“Then as the cow gets farther along in the pregnancy, ultrasound is not as accurate as palpation for someone who’s done a lot of palpations. But the ultrasound is probably more accurate for the inexperienced person because it’s easier,” says Bronson.
Ultrasound does a good job of aging a fetus at 30 to 120 days. Both palpation and ultrasound become less accurate in advanced pregnancy. There are also variations in fetal size influenced by genetics and nutrition.
“If you put the extension arm in there, however, and see large cotyledons and maybe a hoof, you can say it’s at least six months along. When palpating, if you are good at this, you can get a feel for the weight of the uterus, size of uterine arteries, etc. and all these things can provide helpful information,” Bronson says.
“Palpation is a difficult skill to learn. It’s hard for young veterinarians to gain experience quickly enough to become good. It’s easier to learn ultrasound. Extension-arm ultrasound makes it even easier and there are now portable units.”
Bronson is retired but still trains people to use ultrasound. Most are veterinarians, but producers with large cow herds also want to learn.
“There’s a lot of value in being able to get cows checked when and where they want to do it. It’s often better to check sooner than later, but many producers are trying to extend their grazing seasons and some are mixed farmers and don’t want to bring their cows home from pasture just to pregnancy test them.”
Bronson talked last fall with those at a large British Columbia ranch that has more than 1,000 cows.
“They have corrals in various locations out on the mountains where their cattle graze. They might be able to preg check at weaning time and just leave the cows out there to graze but pick out the culls to sell before they lose weight.”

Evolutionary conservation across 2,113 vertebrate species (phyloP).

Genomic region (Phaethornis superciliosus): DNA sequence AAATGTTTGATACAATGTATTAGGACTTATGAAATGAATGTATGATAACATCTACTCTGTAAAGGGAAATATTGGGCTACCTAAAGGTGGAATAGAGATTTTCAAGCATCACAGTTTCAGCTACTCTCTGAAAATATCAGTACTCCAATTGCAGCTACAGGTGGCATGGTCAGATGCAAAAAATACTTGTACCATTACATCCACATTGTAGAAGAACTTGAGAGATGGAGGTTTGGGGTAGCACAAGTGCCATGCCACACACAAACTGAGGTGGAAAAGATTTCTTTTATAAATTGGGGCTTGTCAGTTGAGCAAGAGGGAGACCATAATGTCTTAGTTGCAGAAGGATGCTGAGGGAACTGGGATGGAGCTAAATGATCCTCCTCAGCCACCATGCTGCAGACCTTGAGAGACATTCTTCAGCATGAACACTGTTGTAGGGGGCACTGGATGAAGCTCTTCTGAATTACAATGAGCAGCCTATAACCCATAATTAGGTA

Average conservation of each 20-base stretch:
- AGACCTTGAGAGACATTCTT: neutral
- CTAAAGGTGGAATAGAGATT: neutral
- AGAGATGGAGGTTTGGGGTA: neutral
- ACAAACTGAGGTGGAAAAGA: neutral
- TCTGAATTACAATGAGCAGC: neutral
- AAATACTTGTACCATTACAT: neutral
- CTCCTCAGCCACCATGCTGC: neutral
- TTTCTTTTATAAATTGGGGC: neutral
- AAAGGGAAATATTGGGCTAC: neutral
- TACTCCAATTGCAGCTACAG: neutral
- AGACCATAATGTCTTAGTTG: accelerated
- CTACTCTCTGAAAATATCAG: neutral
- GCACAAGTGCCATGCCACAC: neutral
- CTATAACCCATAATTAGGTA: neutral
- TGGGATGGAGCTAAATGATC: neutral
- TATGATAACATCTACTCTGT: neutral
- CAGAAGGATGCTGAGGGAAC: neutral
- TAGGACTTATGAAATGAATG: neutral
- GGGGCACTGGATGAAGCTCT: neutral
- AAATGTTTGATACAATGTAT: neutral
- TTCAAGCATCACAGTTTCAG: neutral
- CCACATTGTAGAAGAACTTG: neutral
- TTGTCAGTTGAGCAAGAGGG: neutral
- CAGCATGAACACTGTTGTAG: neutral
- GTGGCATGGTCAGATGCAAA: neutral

Clients must know that when cows are checked in early pregnancy, a few will lose those pregnancies. A cow deemed pregnant at 30 to 45 days may not be pregnant later. Then the client may think the vet made a mistake.
Driedger usually checks cows in commercial herds when they come home from pasture. The fetus is bigger by then and may have dropped beyond the cow’s pelvic rim.
“It’s hard to go in deep enough with ultrasound, so in these instances I may also check with my hand to know if there’s a calf down there. These cows will be some of the first-calving cows in the herd.
“I think it’s good to have a veterinarian who has the ability to use both palpation and ultrasound,” he says, because there is less chance of error.
Bronson says there isn’t much profit margin on ranches, especially in a dry year.
“A three-cycle breeding season is plenty long enough. When the cows are preg-checked, you need a certain cut-off date. Anything that is not 90 days pregnant should be culled because those calves will be born late.”
Any cow that is old or potentially on the cull list should be fetal-aged to know if she should be kept or sold.
Some veterinarians encourage clients to learn how to ultrasound because there’s a shortage of veterinarians in rural large-animal practices.
“They teach some of their clients how to do it and recheck the open ones for them until they get really good at it,” says Bronson.
Some ranchers do blood tests for a yes or no pregnancy diagnosis, which is an option for those with only a few cows or who live far from a veterinary service.